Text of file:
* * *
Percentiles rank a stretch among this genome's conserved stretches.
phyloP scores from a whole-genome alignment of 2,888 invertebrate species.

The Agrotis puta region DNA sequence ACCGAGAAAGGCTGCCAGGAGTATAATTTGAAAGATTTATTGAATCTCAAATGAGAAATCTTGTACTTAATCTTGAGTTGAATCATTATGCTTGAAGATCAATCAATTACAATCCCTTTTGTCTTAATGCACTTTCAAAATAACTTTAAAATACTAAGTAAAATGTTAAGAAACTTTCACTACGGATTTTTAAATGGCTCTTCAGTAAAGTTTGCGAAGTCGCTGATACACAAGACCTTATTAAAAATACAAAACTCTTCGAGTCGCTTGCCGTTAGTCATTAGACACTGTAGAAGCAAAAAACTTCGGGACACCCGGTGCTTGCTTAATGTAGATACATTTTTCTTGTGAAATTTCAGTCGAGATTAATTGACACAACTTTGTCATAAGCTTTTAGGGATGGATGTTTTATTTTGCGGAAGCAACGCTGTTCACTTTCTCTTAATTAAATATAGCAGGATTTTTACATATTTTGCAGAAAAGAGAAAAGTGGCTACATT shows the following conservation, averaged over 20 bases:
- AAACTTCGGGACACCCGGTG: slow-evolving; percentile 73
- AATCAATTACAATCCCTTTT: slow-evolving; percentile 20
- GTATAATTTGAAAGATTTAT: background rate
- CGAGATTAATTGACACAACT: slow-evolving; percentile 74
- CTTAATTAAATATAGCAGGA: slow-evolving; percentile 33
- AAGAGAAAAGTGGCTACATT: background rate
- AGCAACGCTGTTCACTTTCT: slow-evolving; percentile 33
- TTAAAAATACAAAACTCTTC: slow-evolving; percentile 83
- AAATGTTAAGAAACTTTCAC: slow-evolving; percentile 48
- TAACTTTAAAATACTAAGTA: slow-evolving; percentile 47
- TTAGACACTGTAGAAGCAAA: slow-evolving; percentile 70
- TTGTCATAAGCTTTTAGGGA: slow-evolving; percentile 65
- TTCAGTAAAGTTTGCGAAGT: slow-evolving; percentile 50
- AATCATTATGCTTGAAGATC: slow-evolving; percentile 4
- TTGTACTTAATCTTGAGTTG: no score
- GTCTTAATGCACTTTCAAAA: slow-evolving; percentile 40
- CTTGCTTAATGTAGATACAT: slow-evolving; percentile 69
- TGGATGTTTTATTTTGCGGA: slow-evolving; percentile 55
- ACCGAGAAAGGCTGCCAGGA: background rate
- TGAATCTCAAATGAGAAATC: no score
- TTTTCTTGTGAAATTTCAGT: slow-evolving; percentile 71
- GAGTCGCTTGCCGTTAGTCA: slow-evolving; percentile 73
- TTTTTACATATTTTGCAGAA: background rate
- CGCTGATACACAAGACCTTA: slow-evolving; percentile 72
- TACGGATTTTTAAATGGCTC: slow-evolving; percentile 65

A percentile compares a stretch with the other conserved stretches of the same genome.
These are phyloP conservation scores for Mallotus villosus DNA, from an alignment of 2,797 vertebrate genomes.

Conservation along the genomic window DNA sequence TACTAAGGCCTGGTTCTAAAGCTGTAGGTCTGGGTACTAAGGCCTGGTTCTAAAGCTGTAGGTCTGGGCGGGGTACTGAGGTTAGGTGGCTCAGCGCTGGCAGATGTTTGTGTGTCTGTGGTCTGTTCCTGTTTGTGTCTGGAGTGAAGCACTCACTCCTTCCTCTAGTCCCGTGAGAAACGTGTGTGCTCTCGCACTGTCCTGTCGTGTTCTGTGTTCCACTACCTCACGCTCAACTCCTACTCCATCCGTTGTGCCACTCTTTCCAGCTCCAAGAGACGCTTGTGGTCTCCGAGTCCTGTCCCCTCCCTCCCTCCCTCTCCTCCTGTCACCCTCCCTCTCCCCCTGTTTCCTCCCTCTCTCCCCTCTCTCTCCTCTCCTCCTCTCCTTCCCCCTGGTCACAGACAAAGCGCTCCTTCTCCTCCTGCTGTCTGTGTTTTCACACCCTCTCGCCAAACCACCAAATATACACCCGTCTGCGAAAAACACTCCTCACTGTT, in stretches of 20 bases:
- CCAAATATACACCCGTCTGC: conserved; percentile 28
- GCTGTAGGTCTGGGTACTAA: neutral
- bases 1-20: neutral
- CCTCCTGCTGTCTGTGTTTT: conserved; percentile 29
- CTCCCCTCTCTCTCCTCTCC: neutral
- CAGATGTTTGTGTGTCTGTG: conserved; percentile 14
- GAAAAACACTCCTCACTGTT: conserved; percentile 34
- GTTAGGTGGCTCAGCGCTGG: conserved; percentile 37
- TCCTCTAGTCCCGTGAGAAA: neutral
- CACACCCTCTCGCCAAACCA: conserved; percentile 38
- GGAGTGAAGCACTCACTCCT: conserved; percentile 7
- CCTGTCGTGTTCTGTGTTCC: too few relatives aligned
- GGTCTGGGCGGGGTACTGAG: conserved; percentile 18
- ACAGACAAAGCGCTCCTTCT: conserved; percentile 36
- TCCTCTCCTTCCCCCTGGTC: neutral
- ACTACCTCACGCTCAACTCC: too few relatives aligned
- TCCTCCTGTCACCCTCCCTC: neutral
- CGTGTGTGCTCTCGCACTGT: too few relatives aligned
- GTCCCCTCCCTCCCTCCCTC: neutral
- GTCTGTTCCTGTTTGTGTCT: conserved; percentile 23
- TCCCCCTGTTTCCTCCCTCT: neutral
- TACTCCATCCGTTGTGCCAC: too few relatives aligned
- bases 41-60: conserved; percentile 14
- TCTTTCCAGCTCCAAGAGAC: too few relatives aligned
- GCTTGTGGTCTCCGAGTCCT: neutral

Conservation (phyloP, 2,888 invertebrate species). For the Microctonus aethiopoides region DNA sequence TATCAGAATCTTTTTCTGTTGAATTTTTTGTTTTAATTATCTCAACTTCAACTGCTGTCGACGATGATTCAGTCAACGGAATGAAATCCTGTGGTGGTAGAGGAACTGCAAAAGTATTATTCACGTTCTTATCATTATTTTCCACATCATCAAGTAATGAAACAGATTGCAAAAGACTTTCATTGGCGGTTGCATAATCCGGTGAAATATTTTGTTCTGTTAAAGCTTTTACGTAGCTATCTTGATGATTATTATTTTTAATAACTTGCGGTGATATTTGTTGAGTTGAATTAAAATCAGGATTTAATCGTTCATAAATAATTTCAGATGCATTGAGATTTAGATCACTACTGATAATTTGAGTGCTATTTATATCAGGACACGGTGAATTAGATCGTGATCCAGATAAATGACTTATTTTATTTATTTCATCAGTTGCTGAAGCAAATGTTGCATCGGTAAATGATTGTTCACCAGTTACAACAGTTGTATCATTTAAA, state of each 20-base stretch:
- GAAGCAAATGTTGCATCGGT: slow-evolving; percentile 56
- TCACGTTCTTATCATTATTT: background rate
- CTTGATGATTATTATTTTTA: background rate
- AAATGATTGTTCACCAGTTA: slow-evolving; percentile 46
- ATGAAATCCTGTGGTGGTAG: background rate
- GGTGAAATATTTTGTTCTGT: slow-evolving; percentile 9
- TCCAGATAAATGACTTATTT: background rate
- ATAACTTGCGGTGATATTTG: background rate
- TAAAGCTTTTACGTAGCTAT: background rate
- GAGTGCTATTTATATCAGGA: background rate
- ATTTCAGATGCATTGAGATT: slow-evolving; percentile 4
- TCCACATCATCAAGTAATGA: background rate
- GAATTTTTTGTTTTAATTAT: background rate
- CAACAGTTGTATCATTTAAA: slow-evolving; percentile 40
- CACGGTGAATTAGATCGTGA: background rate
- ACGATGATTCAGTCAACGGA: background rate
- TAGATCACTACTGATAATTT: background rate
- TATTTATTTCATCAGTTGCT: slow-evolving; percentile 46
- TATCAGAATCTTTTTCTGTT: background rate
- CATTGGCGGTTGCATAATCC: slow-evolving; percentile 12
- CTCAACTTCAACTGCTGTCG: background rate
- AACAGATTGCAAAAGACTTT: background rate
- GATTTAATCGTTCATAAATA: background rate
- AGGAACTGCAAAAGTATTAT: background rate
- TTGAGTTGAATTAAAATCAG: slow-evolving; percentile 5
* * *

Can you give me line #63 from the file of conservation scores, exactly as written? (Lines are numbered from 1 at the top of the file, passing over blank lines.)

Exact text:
- GGTGAAATATTTTGTTCTGT: slow-evolving; percentile 9